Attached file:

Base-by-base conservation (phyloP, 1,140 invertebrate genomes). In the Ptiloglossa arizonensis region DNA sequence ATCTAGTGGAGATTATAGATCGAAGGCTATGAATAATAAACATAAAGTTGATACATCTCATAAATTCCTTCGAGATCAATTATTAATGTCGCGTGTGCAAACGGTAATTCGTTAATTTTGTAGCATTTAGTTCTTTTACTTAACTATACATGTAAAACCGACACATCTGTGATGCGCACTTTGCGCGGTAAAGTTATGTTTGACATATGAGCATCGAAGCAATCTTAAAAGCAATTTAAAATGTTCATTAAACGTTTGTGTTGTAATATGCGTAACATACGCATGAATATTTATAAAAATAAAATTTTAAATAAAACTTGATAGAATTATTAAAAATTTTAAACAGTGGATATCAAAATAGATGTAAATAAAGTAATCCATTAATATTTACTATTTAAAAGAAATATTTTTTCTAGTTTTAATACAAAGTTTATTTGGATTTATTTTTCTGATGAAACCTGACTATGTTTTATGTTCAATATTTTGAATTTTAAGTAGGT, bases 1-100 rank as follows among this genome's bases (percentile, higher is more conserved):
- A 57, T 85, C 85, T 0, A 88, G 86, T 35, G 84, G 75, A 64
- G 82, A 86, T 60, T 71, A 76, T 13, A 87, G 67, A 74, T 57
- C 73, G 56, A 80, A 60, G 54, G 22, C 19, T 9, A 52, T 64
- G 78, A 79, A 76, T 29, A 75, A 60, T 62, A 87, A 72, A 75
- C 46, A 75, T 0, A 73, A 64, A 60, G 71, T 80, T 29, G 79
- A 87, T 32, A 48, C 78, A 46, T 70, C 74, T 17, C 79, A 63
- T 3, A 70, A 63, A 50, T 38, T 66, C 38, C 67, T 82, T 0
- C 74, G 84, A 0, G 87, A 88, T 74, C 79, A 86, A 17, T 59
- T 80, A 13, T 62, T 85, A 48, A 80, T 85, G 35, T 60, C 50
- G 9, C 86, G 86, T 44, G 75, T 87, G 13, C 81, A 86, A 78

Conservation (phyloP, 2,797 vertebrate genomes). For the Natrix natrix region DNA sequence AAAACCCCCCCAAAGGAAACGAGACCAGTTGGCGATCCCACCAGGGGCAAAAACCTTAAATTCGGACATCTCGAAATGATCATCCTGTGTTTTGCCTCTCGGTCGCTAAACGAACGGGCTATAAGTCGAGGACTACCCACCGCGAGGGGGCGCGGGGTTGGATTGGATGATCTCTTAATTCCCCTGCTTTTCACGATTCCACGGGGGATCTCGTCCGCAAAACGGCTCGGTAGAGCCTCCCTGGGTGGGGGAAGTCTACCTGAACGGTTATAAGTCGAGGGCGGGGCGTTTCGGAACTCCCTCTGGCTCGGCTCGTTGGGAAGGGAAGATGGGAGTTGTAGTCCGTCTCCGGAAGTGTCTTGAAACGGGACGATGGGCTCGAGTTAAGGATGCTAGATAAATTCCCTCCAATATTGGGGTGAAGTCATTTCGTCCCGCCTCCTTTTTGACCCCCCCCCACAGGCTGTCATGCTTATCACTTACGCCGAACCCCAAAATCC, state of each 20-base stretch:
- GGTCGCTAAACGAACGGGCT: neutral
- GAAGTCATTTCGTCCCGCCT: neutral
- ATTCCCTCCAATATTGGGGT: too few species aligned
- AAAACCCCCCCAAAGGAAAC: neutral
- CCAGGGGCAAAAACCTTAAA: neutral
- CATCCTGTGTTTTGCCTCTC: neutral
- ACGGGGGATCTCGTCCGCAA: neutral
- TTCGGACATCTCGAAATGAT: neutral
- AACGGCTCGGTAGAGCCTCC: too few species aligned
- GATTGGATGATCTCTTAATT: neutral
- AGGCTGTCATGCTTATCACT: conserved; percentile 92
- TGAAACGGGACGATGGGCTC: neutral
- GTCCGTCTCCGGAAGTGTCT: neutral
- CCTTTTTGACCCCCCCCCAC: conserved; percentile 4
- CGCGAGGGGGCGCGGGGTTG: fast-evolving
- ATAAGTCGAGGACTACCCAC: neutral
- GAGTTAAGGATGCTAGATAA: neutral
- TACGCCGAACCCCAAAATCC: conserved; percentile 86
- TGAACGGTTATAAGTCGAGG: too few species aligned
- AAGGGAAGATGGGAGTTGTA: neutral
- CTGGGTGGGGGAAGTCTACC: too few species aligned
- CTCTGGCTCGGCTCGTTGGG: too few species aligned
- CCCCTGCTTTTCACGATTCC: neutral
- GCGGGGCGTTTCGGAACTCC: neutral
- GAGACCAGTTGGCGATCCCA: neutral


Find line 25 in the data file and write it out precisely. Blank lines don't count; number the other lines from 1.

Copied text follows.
- GTCCGTCTCCGGAAGTGTCT: neutral